Appendicitis without surgery?

An inflammation of the appendix in the appendix - called appendicitis by doctors - does not always require an operation. When medication can help

The appendix challenge: it is a problem child.If inflammation occurs, the appendix usually has to be removed. However, this is more important for the immune system than assumed

© W & B / Schöttger

It is only a few inches long. But it can cause a lot of trouble. If the appendix becomes inflamed, as the appendix of the appendix itself is called colloquially, there is a risk of a breakthrough. And that is still considered a life-threatening emergency today. So far, doctors have only had one option for an inflammation: get out of it!

Annoying appendix

For some years now, however, there have been increasing indications that there is another solution besides the radical one. Studies have shown that antibiotics can be a safe alternative. In Germany, many experts initially remained skeptical. But here, too, a rethinking is apparently slowly emerging.

If appendicitis is diagnosed in children or adolescents at the Berlin Vivantes Clinic Neukölln, this now only means in a few cases: immediately to the operating room! Only if the appendix has broken through or is about to be operated on does it need to be operated on. This also applies if foreign objects such as hardened feces clog the appendix.

In an uncomplicated case, as doctors call milder inflammation, the head of the Clinic for Newborn and Pediatric Surgery, Professor Bernd Tillig, offers the parents an alternative: treatment with antibiotics. The children are given pain medication and remain in the hospital for monitoring for about three days. "If the antibiotics don't work within 24 hours, we operate," says Tillig.

Surgery only in an emergency

This affects about a third of the children. However, the delayed intervention has so far never led to complications. The other two thirds are spared an operation for the time being. In some cases, however, the appendix becomes inflamed again afterwards, and then an operation is carried out. In principle, however, a new treatment with antibiotics would also be possible.

A clear diagnosis is crucial to avoid complications. In addition to the physical examination, the ultrasound in particular provides valuable information. "This gives very reliable results in children," says Tillig. However, there are big differences. In addition to the quality of the device, the experience of the doctor performing the examination is particularly important.

Overall, the results of this new approach are quite positive. According to Tillig, general medical recommendations cannot yet be derived from this. "These are the first approaches. The parents must be fully informed and agree," says the pediatric surgeon.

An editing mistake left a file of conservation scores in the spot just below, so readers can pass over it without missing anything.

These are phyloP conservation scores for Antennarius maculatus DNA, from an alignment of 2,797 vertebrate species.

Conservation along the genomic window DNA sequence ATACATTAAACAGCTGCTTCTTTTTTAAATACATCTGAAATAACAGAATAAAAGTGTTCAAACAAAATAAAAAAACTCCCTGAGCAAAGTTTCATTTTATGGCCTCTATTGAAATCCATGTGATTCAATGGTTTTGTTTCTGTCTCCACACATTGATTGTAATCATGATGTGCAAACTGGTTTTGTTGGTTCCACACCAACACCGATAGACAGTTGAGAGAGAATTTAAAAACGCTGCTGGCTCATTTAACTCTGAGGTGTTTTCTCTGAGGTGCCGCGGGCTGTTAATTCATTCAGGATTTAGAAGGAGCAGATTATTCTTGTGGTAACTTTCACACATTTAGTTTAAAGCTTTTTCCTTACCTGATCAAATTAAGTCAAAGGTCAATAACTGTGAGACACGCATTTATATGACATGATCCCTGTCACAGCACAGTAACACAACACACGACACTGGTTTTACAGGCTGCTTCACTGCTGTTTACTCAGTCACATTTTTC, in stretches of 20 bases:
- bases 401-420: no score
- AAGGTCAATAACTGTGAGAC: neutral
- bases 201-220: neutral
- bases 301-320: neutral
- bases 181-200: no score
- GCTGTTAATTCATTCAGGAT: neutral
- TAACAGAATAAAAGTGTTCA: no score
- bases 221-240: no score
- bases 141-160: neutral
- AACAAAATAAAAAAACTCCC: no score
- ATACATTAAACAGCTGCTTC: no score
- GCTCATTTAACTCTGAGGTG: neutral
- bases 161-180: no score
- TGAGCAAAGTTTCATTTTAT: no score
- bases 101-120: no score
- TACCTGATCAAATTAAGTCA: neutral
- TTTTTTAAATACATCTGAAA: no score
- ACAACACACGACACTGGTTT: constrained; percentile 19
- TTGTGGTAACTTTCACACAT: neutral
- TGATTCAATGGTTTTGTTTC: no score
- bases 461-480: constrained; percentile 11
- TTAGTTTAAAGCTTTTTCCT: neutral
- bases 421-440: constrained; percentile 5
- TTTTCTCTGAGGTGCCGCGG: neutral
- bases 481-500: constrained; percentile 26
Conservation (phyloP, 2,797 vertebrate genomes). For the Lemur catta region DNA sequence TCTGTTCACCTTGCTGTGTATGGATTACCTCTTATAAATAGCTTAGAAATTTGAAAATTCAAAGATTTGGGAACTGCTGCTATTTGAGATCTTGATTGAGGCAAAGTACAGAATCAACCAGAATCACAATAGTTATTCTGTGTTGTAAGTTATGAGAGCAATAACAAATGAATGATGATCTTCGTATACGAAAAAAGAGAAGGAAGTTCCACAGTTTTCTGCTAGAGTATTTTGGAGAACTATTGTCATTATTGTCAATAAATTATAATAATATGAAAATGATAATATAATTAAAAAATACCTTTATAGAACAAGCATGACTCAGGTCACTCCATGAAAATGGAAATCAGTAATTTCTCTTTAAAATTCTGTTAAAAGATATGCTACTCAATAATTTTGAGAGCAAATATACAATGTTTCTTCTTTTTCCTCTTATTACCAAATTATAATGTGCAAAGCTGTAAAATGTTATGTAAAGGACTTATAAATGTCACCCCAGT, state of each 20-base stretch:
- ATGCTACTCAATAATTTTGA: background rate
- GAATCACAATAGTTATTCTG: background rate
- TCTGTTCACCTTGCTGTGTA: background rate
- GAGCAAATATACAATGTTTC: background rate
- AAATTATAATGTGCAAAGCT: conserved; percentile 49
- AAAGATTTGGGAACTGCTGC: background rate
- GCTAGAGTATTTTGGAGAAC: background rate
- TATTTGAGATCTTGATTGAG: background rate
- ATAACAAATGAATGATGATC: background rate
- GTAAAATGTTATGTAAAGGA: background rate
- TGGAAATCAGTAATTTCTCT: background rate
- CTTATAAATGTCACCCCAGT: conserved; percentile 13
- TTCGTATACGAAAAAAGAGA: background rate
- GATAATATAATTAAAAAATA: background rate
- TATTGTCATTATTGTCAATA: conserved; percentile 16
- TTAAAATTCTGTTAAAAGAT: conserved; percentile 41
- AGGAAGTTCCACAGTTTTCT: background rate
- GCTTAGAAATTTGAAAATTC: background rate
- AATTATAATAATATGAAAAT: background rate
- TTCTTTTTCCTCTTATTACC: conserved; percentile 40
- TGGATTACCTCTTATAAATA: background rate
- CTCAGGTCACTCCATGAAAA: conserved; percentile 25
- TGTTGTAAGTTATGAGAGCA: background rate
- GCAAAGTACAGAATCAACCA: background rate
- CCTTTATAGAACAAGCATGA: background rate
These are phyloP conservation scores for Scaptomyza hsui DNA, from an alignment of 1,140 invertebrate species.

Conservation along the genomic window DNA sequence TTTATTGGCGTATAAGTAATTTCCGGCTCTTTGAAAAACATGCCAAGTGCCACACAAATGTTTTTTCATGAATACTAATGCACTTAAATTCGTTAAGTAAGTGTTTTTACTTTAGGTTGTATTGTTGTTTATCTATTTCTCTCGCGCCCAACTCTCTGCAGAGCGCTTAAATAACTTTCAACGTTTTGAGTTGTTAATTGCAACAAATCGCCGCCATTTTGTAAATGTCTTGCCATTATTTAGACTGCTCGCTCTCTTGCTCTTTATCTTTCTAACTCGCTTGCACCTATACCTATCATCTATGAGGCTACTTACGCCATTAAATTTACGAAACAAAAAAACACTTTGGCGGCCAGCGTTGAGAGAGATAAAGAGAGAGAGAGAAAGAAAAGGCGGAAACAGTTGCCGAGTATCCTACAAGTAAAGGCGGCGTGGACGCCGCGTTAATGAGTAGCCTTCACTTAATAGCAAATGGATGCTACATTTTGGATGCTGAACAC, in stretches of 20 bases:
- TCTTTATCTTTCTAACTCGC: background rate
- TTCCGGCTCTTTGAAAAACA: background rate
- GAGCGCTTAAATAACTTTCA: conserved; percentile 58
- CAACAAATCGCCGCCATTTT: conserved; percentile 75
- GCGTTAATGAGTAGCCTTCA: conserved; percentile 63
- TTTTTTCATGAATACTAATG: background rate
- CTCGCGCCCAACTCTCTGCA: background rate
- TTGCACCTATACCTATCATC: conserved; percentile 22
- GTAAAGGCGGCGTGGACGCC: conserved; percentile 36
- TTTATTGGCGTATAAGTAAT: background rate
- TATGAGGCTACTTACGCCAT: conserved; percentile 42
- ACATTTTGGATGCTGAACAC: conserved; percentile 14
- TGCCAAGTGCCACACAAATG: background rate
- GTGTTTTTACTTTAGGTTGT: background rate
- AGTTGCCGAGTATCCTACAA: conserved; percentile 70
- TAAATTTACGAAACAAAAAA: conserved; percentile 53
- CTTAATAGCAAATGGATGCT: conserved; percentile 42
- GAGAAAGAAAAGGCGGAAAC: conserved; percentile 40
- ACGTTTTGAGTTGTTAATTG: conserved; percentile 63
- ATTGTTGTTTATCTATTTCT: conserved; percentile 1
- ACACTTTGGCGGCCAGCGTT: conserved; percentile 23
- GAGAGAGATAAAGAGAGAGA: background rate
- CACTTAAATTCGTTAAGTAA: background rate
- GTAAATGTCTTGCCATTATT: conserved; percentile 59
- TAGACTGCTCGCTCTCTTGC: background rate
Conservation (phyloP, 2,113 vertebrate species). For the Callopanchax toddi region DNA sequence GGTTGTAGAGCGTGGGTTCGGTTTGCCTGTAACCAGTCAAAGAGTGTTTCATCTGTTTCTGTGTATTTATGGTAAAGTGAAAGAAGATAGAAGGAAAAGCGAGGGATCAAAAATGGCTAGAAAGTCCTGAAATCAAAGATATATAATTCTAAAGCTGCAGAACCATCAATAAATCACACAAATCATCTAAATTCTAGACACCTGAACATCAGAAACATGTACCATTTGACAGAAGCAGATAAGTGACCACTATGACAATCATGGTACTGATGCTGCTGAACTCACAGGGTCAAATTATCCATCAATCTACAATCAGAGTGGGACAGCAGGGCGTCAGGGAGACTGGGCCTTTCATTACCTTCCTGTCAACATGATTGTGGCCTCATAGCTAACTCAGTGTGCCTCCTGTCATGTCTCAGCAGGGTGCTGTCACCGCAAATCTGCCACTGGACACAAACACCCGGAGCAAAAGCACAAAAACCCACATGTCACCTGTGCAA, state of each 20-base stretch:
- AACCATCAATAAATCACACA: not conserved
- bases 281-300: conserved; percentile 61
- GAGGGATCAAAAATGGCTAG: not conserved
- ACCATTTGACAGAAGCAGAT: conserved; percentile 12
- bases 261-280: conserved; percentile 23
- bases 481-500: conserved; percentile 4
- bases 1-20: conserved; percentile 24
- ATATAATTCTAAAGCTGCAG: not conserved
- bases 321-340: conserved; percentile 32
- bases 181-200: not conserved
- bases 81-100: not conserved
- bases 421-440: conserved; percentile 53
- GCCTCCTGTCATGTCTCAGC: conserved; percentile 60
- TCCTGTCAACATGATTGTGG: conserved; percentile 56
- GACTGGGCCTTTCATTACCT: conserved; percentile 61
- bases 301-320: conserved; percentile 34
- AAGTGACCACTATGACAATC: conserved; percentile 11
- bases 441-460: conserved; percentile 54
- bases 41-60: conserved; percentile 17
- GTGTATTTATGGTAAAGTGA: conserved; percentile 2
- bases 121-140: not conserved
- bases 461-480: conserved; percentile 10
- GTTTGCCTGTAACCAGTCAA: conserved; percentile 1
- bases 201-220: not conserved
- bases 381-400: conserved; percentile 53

Part of the immune system

Tillig does not only find it sensible not to have the appendix removed because it saves patients an operation. If the appendix was previously thought to be a useless relic from the history of human development, the point of view has now changed. "The appendix is ​​part of the immune system," explains Tillig. Among other things, it forms a reservoir for important intestinal bacteria. If the intestinal flora is disturbed, for example in the case of diarrhea, the appendix serves as a "bacterial reservoir". The regeneration is faster if the appendix is ​​still present, as studies have shown.

This also applies to adults. Should one therefore try to preserve the organ with them too? Although antibiotic therapy has also shown good results in studies, experts are still reluctant.

The appendix challenge

One reason for this: the uncertainty of the diagnosis. The severity of the inflammation cannot always be reliably determined from the symptoms and blood count. "In adults, the results of the ultrasound are significantly worse than in children," explains Professor Albrecht Stier, chief physician of general and visceral surgery at the Helios Clinic in Erfurt. Often the inflamed intestine is inflated by air, or the appendix is ​​simply not recognizable. Obesity also makes diagnosis difficult. The appendix proves to be a challenge even for experienced doctors. "You can't rely on anything with appendicitis," says Stier.

To be on the safe side, the doctors at the university hospital in Turku, Finland examined the patients in a computer tomograph (CT) before treating them with antibiotics. "This means a high level of radiation exposure for the patient," warns Professor Joachim Jähne, head of the Diakovere Clinic for General and Visceral Surgery in Hanover.

The stress of a CT scan of the abdomen is roughly the same as that of 500 chest X-rays. This can only be justified in the case of older patients, if the imaging can also clarify other possible causes of the disease.

Surgeon's advice, patient's will

Nevertheless, the surgeons Stier and Jähne do not completely reject the drug alternative. "If anesthesia is dangerous for the patient, there is a strong risk of bleeding or the diagnosis is unclear, then antibiotics can be tried," says Stier.

What does the patient want?
The wishes of the patient also play an important role for surgeons. Everything speaks in favor of a mild course of the inflammation and the person concerned wants to avoid an operation, a treatment attempt with antibiotics is entirely justifiable - if the patient is well monitored. Jähne: "If the symptoms get worse, that means go to the operating room immediately!"